6 Essential Tools You Need to Work at Home

0
1
#TheGigIsUp paid leave paid sick leave remote employees Gig Economy Workers
Alyibel / Pixabay

Whether because of the coronavirus or for other reasons, if you suddenly find yourself working at home, it can be a big change from your routine at the office. Home officing can seem overwhelming at first, especially if you’re prone to distraction or have kids or pets around.

Get Our Activist Investing Case Study!

Get the entire 10-part series on our in-depth study on activist investing in PDF. Save it to your desktop, read it on your tablet, or print it out to read anywhere! Sign up below!

Q1 2020 hedge fund letters, conferences and more

But there are many tools available to help workers from a variety of professions stay productive, including analysts, graphic designers, agency directors, and .NET developers. Everyone’s needs are unique, but you can use this list as a starting point for your work-at-home checklist.

1. Separate Workspace

A separate space in which to work is important for both physical and mental reasons. Physically, you need a place to put all your equipment and paperwork, one that supports your wired or Wi-Fi connection. Mentally, even though you’re not at the office, you still need a place to “go” to be in work mode, and one to leave when you’re ready to end your workday.

DX2 Capital LP: Working From Home Trend Won’t Last

New York-based long/short equity fund DX2 Capital LP added 4.8% in the month of April according to a copy of its April investor update, which ValueWalk has been able to review. Q1 2020 hedge fund letters, conferences and more Following this performance, for the year to the end of April, the fund was down -5.7% Read More

If it’s a separate room, great. If not, try to claim an area of your home, such as a table or desk, where your things won’t be disturbed and that is at least somewhat removed from high-traffic areas.

2. Strong Connection

The next best thing to being in close physical proximity is a reliable virtual connection. Make sure you can maintain connectivity via wired internet or Wi-Fi. Check your equipment or have a tech professional do so. If your Wi-Fi router is older than five years, it may be time for a replacement. If nothing else, access the router’s management software to ensure it’s using the latest firmware, which can improve performance and security.

Additionally, check with your internet provider to make sure you have the best connection for your needs. Consider price versus performance and check to see if your employer will cover new costs you might incur. You may need to upgrade to ensure you have enough bandwidth for teleconferencing, large file sharing, and other intensive tasks.

3. Peripherals

It might not occur to you if you have a nice, spacious monitor at work and only use your laptop occasionally at home, but a big screen can make a big difference. Depending on your setup, you may want to invest in a good monitor that enables you to display multiple screens. While you’re at it, think about your keyboard and mouse. All these peripherals can be attached to your laptop in a variety of configurations.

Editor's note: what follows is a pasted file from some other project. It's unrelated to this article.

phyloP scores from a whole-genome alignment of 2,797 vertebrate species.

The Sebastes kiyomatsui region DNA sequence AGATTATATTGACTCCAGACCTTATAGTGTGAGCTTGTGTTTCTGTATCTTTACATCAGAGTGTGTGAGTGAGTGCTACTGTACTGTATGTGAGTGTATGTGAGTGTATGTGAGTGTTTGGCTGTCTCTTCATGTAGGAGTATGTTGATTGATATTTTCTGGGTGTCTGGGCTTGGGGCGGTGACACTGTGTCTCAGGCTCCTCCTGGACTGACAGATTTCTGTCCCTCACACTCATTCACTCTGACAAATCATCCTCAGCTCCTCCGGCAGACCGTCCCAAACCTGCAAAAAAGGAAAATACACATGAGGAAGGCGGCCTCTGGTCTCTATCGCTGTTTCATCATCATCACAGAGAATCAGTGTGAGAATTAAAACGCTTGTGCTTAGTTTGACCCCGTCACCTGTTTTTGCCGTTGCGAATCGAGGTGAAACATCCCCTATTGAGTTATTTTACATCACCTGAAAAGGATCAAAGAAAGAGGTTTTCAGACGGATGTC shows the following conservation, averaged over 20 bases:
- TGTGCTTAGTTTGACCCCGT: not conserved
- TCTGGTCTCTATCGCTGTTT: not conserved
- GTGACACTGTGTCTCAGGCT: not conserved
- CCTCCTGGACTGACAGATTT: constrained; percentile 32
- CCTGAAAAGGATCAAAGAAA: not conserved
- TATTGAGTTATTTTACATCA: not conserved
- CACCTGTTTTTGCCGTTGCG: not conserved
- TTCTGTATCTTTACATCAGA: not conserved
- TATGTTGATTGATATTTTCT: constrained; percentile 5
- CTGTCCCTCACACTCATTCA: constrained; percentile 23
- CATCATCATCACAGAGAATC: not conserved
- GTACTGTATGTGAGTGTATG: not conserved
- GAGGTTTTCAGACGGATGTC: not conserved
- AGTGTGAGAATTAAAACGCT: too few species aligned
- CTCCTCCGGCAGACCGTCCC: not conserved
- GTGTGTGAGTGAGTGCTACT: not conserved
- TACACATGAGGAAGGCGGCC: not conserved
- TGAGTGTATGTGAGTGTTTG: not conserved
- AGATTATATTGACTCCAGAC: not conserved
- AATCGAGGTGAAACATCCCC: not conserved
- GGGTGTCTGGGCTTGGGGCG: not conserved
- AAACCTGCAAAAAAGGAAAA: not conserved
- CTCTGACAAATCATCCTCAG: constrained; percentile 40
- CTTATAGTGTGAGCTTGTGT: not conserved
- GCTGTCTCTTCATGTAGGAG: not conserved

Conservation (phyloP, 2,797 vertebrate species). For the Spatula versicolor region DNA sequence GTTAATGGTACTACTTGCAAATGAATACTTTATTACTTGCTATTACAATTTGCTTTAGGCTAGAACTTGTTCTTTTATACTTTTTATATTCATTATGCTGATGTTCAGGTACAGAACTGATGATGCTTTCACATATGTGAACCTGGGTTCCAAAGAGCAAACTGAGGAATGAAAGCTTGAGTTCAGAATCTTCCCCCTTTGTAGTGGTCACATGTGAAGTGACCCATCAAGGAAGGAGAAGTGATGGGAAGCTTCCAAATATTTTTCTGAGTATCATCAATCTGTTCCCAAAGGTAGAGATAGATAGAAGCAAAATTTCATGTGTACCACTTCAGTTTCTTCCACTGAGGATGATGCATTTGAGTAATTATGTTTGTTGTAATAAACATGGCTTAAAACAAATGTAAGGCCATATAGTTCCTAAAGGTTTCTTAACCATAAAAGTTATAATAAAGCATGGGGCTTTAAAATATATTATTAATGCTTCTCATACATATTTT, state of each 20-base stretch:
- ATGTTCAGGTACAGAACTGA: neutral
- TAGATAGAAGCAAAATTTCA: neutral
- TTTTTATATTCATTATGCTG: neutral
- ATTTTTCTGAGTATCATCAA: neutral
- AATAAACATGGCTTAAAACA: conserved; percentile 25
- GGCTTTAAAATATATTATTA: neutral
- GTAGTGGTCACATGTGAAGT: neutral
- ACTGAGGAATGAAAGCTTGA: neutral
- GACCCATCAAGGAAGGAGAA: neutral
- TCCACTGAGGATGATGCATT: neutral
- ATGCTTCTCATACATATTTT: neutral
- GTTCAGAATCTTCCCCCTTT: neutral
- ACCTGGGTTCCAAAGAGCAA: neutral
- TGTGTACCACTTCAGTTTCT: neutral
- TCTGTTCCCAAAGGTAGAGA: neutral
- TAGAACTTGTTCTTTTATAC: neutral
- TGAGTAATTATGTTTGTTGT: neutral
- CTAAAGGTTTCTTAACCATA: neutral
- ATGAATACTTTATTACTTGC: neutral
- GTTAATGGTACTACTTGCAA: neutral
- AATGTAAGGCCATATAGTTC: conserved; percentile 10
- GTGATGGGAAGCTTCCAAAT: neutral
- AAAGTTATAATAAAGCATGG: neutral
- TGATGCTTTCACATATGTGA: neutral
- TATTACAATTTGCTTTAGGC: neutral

Start by working on your laptop and staying mindful of what’s holding you back. Does your hand cramp up every time you tap the touchpad? Are you tired of squinting at your screen? Shop for equipment that will help you be the most comfortable and productive.

4. Communication Devices

You need to be able to communicate with your team, so make sure they can see and hear you, and vice versa. Most laptops have cameras and microphones, so experiment on your first couple of video conferences. Can you see and hear everyone? Can they see and hear you? If something’s not working well, investigate equipment that’s compatible with your system.

5. Furniture

Maybe you never really thought about your chair at work. But once you sit on that hard kitchen chair, you’re wishing for some of the ergonomic features your work chair provides.

You don’t have to invest in top-of-the-line office furniture but something that’s one step up from what you have now could make a big difference. If your work-at-home arrangement is long-term, think about a full setup that includes a functional desk and chair plus a sitting-standing platform that allows you to change your position several times per day.

6. Online Tools

Your success with working at home will depend largely on your ability to communicate effectively and remain productive and efficient. Many online tools can help:

  • Google Docs enables you to create a document and share it with others, allowing for easy collaboration.
  • Zoom is a great tool for teleconferencing, giving you the option to host up to 1,000 people. Multiple participants can share their screens for presentations.
  • Todoist can help you keep your tasks in order. When you don’t accomplish something, you can easily push it to the next day.
  • Trello is a project management tool. Using a system of cards, its interface makes it easy to see who needs to do what and when.
  • Slack can help your team stay coordinated, providing a space in which to have important virtual conversations.

Try some of these applications or use the ones your company recommends.

In Summary

Working at home is much different from going into the office each day and may require some adjustment. The key is to be aware of what’s keeping you from being as productive as you can be. The good news is, whatever challenges you identify, there’s usually a solution to help.